A woman just got married in May. They went on a quick honeymoon, but then had to get separated for seven weeks. He has a roommate, so at most times, phone sex and Skype is off the table. He doesn’t want her to use porn. How does she deal? Dan says that our caller needs to do what she’s gotta do to stay married and stay sane, and if that means she watches porn and doesn’t mention it or denies it, then that’s acceptable. Also, this guy’s excuse is bullshit.

A 25-year-old straight man has been dating his girlfriend for five years. A couple years ago, he convinced her to open up the relationship, but he wasn’t good at following guidelines. Now she wants to open it up again, and he’s getting jealous of the guy she’s seeing. He’s thinking of moving away to give her space. Should he? The question our caller has to ask himself, says Dan, is whether this new thing where the girlfriend isn’t as excited to see our caller anymore is new relationship energy or the beginning of the end. Our caller might have even stumbled into an unwitting poly relationship. Either way, they need to sit down and have a real talk about what’s going on. I’m not optimistic here.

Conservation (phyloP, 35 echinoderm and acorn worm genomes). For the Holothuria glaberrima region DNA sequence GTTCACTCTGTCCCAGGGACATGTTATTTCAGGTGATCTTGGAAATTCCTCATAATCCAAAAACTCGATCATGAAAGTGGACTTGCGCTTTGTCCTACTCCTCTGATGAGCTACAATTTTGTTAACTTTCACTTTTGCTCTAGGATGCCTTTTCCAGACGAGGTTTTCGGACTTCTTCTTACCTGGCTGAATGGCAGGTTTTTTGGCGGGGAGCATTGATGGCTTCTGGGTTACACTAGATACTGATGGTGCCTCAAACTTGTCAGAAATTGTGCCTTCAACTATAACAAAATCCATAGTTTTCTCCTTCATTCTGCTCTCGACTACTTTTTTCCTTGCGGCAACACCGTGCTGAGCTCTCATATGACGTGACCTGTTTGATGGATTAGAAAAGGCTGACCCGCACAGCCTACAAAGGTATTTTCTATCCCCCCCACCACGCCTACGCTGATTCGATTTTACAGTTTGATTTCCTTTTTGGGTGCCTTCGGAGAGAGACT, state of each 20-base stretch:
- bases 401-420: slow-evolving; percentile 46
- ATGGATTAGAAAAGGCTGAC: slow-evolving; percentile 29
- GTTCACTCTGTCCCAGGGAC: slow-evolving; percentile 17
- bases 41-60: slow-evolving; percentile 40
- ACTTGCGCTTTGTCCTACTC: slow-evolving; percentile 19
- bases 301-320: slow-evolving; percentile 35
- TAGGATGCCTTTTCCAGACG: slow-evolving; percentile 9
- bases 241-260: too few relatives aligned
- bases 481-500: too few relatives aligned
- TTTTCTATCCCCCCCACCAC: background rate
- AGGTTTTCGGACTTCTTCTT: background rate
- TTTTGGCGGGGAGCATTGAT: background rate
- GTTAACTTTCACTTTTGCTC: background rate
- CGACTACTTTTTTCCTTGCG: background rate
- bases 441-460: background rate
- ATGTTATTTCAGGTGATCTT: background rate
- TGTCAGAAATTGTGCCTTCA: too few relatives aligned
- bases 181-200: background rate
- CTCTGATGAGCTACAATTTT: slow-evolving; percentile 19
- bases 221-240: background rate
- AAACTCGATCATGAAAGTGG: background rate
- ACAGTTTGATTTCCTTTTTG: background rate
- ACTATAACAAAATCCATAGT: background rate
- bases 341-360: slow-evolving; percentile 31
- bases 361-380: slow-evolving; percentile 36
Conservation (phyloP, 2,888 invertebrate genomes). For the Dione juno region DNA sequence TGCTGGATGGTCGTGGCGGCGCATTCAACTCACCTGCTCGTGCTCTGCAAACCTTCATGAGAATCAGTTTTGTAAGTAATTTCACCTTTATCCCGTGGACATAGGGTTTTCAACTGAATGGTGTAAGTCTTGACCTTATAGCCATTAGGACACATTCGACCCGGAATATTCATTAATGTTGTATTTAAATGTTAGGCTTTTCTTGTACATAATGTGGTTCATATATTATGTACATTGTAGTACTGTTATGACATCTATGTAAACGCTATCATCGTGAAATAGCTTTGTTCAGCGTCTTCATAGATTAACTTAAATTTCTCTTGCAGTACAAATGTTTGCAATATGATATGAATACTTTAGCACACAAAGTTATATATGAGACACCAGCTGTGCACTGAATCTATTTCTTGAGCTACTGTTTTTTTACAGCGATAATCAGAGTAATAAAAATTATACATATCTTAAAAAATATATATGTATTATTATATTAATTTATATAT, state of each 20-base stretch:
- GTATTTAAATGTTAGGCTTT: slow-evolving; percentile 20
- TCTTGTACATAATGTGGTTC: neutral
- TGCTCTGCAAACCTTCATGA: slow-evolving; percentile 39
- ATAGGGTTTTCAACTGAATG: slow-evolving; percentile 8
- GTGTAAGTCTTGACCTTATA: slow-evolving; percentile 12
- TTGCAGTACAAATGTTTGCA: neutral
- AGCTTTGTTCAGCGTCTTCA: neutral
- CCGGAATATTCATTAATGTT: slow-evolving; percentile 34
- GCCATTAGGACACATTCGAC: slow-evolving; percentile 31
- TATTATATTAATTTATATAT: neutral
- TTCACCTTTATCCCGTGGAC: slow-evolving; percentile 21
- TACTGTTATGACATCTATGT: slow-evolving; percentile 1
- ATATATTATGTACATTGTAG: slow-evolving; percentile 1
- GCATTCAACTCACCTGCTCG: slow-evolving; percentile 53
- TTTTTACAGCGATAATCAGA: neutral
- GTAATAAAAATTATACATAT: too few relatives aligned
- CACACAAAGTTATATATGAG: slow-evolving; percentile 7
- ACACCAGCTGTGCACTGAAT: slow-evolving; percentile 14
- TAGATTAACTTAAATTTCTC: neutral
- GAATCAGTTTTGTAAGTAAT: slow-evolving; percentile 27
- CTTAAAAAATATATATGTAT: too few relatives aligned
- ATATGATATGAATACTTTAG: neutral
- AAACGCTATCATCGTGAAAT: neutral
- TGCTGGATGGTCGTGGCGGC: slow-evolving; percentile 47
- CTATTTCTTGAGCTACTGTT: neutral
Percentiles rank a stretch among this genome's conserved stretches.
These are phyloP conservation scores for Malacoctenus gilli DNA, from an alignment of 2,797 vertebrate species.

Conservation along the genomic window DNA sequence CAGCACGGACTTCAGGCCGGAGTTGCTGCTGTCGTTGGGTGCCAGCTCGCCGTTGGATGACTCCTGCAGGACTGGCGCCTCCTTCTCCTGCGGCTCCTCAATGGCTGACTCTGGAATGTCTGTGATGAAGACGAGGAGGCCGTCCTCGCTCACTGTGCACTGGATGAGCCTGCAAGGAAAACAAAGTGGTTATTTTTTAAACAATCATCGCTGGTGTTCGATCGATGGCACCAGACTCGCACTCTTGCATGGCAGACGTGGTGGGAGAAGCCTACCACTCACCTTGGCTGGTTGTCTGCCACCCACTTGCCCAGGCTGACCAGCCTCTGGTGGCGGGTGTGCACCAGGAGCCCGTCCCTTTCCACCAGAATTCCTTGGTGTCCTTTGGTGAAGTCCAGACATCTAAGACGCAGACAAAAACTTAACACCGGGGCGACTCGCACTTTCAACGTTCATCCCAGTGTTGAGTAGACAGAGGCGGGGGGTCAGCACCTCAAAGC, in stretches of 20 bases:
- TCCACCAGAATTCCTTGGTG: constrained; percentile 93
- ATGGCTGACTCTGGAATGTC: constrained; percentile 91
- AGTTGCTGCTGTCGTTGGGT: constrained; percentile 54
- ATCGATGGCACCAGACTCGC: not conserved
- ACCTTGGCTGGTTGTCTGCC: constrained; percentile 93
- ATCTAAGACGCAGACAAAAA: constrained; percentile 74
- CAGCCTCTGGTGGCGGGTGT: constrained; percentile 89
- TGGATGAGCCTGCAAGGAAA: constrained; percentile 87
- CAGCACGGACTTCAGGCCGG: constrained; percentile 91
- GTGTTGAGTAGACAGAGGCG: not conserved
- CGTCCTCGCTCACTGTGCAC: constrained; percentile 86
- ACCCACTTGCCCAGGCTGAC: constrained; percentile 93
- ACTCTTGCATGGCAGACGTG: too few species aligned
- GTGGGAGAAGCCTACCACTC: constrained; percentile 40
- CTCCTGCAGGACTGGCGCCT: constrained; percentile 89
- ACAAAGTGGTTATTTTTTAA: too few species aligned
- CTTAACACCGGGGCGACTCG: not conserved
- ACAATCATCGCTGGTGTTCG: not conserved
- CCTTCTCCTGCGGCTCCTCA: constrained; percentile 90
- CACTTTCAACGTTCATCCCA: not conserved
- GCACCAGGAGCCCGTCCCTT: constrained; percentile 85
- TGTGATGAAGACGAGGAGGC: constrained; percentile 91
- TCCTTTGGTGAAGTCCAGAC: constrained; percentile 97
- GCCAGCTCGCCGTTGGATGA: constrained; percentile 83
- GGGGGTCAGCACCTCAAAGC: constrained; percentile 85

A family a woman and her family know recently came out to them: the dad is a trans man. Our caller is very supportive, and the other family is eager to answer questions. The problem: our caller has questions, but she doesn’t want to pry. The questions, though, aren’t invasive, but innocuous – stuff like How did you meet? When did you transition? When did you decide to have children? Dan says these are the kinds of questions that straight couples ask each other all the time, and they aren’t made prying just because a transition was involved in there at some point.

A married couple, a straight woman and bi man, explore outside their marriage. But lately, he’s been finding more guys than she has. She worries about getting STDs from her husband. He says he’s safe and she believes him, but she still worries. Dan says there’s no way to sugarcoat this: people in open relationships are more likely to contract STIs than people in actual monogamous relationships. And the fact that the husband is with men increases the risk further. There are steps the husband can take, though, and he should reassure the wife that he’s doing so. He should be on Prep and use condoms when engaged in anal sex. But our caller is at higher risk for herpes and HPV. Does that outweigh the risk involved in not letting the husband explore himself? Dan doesn’t think so, but our caller needs to decide.